The risk associated with legal firearms also includes accidents, including those that may be suffered by children in the event of failure to custody. Proper education of the shooters is essential for safe handling of weapons.
We report here the link to one of several guides to security of weapons specially guns and its safe keeping options that are available online.
We begin to devote space in this site also to accidents with weapons they face minors. Here we present a concise summary of the situation first. It will then be presented a card of practical advice for doctors, teachers and families.
RISK of WEAPONS IN CHILDREN AND TEENAGERS
In 2000 in the United States 3,913 young boys between 10 and 19 years old died from inflicted injuries with firearms (minimum, 2002) and in 2002 were 920 dead and 3758 injured by gunshot among children 5 to 16 years ( CDPC, 2002). Recent estimates indicate that one third of American homes with children there is at least one gun and that at least half of these not being stored properly. A study (Miller, 2002) shows that in the US where the weapons are more widespread there is a significantly higher number of deaths from injuries by firearms between 5 and 14 years for suicide, homicide and accidents.
Despite being illegal children under 18 to possess weapons, a search shows that it is more likely that they use the, than adults to commit murder or suicide; although it remains to investigate the source from which come the guns used in these cases of fatal injuries .
Suicide in the US is the third leading cause of death among young people under 19 and the weapons are involved in 65 % of deaths in this age group (Zavoski, 1995, CDCP, 1995).
A study (Grossman, 1999) reports that in 65% of cases of suicide and attempted suicide in adolescents the firearm used was owned by a member family, as well as in 23% of injuries and deaths unintentional. This study shows that more than 75% of the guns used came from the house of the victim, a relative or a friend. The authors advocate a safe storage of firearms as a strategy to reduce accidents with weapons among children. Another study (Grossman, 2005) showed that the main detention practices recommended as keep guns locked, unloaded, with the ammunition subkey and separate from the weapons themselves have a protective effect with respect to accidents and suicide attempts among young people live in homes where they are held weapons.
Various studies have dealt with studying the behavior of children in front of the firearms and the convictions of parents about. An experiment on the behavior of children from 8 to 12 years in front of a real gun (Jackman, 2001) shows that many of them handle or press the trigger even if they are not under the direct supervision of an adult. Work on parenting beliefs (Connor, 2003) about the behavior of children and adolescents between 5 and 15 years old when they find a gun show that about 87% of respondents believed that their children would not touch guns found, considering them too smart to do that. Only 40% base their beliefs on specific instructions provided to their children.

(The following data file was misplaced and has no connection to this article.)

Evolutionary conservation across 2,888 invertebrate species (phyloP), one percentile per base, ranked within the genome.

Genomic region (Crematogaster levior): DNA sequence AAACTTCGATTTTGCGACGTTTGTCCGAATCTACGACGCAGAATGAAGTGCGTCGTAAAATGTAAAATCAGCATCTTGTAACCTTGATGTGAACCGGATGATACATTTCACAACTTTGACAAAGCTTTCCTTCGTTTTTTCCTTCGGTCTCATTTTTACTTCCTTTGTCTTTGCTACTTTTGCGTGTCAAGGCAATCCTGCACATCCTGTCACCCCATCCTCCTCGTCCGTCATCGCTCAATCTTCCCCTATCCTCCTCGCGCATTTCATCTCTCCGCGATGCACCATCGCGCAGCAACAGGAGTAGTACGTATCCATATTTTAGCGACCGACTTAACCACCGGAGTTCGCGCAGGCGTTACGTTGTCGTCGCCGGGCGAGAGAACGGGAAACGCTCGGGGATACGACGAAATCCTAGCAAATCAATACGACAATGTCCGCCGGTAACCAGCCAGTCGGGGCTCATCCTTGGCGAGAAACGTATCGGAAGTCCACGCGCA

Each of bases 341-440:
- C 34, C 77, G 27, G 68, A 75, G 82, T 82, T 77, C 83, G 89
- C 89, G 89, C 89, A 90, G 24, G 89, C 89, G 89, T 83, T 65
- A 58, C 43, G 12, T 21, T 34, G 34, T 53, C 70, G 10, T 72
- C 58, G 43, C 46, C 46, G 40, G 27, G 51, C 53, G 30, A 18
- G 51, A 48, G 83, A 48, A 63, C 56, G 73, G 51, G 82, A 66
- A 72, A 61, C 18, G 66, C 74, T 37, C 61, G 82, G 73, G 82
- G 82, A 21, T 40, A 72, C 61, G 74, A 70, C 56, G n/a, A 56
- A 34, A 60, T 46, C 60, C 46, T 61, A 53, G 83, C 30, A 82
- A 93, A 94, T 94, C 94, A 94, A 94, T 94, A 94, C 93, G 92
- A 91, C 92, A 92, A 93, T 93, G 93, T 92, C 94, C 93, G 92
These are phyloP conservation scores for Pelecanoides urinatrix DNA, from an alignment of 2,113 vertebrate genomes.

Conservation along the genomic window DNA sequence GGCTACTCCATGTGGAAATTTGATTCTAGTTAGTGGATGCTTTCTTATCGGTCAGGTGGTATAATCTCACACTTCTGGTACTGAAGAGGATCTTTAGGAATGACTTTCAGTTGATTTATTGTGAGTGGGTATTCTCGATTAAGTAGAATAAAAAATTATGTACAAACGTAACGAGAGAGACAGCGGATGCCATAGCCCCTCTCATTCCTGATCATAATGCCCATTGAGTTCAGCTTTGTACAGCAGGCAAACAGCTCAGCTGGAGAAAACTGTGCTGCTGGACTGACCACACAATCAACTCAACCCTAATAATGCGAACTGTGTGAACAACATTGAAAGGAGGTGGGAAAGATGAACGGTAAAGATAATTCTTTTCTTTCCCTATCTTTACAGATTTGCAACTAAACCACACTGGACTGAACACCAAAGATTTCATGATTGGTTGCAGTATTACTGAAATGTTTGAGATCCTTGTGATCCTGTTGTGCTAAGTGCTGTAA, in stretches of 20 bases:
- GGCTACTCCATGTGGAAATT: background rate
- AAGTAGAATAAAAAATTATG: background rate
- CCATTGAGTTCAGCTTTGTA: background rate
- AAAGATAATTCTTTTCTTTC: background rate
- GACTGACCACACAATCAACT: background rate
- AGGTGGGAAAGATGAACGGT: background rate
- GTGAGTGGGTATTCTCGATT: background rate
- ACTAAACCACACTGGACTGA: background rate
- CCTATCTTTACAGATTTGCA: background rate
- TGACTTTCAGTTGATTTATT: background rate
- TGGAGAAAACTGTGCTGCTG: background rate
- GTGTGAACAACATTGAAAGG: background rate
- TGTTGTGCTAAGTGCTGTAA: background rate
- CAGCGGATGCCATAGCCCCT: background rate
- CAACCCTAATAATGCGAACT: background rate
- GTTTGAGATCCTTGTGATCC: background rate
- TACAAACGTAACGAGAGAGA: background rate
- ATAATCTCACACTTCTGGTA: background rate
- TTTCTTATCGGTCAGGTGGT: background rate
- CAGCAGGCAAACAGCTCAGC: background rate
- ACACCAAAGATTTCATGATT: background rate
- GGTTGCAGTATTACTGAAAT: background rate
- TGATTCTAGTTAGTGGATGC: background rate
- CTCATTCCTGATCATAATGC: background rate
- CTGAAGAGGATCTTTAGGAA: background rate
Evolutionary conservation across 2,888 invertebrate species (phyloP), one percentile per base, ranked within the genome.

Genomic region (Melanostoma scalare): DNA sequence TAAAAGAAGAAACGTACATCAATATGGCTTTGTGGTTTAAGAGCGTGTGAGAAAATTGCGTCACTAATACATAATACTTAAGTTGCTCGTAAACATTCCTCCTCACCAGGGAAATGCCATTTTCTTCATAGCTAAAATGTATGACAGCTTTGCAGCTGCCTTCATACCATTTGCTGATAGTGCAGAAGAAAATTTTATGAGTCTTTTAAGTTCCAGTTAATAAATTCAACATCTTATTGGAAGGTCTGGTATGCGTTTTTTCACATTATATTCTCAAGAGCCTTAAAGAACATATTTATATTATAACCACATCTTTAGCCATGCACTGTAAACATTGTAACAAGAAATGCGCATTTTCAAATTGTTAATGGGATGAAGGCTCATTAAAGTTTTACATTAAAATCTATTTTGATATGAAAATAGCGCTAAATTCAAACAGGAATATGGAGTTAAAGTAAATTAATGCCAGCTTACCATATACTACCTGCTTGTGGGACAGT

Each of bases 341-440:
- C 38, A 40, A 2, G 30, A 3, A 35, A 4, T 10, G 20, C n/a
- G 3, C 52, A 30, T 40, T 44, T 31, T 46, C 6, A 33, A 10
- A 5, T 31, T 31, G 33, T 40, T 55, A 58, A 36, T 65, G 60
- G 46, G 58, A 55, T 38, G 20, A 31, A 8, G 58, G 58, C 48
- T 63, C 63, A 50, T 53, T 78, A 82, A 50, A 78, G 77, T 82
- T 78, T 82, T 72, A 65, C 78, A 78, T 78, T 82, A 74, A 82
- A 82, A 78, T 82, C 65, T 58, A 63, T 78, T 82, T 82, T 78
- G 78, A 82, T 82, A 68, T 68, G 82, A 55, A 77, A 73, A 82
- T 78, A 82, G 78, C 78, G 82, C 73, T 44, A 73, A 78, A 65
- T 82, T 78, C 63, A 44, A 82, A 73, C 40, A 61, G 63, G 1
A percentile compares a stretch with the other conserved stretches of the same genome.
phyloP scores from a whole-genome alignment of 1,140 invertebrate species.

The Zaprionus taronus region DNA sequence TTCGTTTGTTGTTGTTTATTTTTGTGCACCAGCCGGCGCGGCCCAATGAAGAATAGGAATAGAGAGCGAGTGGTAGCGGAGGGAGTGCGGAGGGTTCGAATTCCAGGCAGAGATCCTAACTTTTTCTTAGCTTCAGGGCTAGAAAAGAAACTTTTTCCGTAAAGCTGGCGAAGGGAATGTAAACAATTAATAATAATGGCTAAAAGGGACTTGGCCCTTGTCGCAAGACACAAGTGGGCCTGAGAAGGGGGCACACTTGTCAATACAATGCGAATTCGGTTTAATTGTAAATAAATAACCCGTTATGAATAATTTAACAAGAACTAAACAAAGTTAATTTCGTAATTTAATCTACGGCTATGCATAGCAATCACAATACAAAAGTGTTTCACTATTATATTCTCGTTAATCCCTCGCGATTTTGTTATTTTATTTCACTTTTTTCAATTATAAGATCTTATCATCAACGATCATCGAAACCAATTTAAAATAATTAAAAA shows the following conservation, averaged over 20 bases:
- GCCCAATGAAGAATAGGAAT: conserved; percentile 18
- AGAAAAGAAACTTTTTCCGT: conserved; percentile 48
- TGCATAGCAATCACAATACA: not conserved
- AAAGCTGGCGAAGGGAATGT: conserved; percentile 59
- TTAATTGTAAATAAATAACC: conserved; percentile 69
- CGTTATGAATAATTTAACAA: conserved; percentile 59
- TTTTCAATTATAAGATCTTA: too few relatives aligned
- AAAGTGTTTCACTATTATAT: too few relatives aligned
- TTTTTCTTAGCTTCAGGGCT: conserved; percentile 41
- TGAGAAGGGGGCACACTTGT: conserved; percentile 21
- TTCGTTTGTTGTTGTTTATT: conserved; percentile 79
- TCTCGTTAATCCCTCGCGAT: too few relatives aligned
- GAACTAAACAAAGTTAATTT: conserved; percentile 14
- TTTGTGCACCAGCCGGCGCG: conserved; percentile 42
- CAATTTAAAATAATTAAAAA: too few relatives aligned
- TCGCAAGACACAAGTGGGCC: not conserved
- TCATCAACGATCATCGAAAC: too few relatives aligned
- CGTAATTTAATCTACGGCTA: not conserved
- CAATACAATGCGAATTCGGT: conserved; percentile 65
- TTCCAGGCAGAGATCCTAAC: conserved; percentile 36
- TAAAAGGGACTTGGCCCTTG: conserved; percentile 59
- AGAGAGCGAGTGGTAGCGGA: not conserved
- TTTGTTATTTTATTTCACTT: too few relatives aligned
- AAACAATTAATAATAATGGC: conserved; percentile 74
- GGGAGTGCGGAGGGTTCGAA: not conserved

A study of Himle (2004) compares two different procedures of training skills to prevent deadly games with weapons in children. The Eddie Eagle Gun Safe Program teaches children to “stop, do not touch, leave the area and call an adult” (“Stop. Do not touch. Leave the area. Tell an adult.”) Should find a weapon and is the method most widely recognized and used according to the National Rifle Association. Other scholars propose instead a method of prevention based on active learning strategies. The latter method is more effective in the teaching of skill but still unsuccessful as regards the use of the same outside of the laboratory situations.
– American Academy of Pediatrics. Firearm-related injuries Affecting the pediatric population. Committee on Injury and Poison Prevention. Pediatrics. 2000 April; 105 (4 Pt 1): 888-95.http://pediatrics.aappublications.org/content/130/5/e1416.full
– Centers for Disease Control and Prevention. Fatal and nonfatal suicide among adolescents attenpts-Oregon, 1988-93. MMWR Morb Mortal Wkly Rep. 1995; 44: 312-315, 321-323.http://www.cdc.gov/mmwr/preview/mmwrhtml/00036910.htm
– Centers for Disease Control and Prevention. Web-based injury statistics query and reporting system (WISQARS). US Department of Health and Human Services, CDC, National Center for Injury Prevention and Control, 2002. Avaible at http://www.cdc.gov/injury/wisqars/ Accessed March 31,2004.
– Connor SM, Wesolowski KL. “They’re too smart for that”: predicting what children would do in the presence of guns. Pediatrics. February 2003; 111 (2): E109-14.http://www.ncbi.nlm.nih.gov/pubmed/12563082
– Grossman DC, Mueller BA, Riedy C, Dowd MD, Villaveces A, J Prodzinski, Nakagawara J, Howard J, N Thiersch, Harruff R. Gun storage practices and risk of youth suicide and unintentional firearm injuries. JAMA. 9 February 2005; 293 (6): 707-14.http://www.ncbi.nlm.nih.gov/pubmed/15701912
– Grossman DC, Reay DT, Baker SA. Self-inflicted and unintentional firearm injuries among children and adolescents: the source of the firearm. Arch Pediatr Adolesc Med. 1999 Aug; 153 (8): 875-8.http://www.ncbi.nlm.nih.gov/pubmed/10437764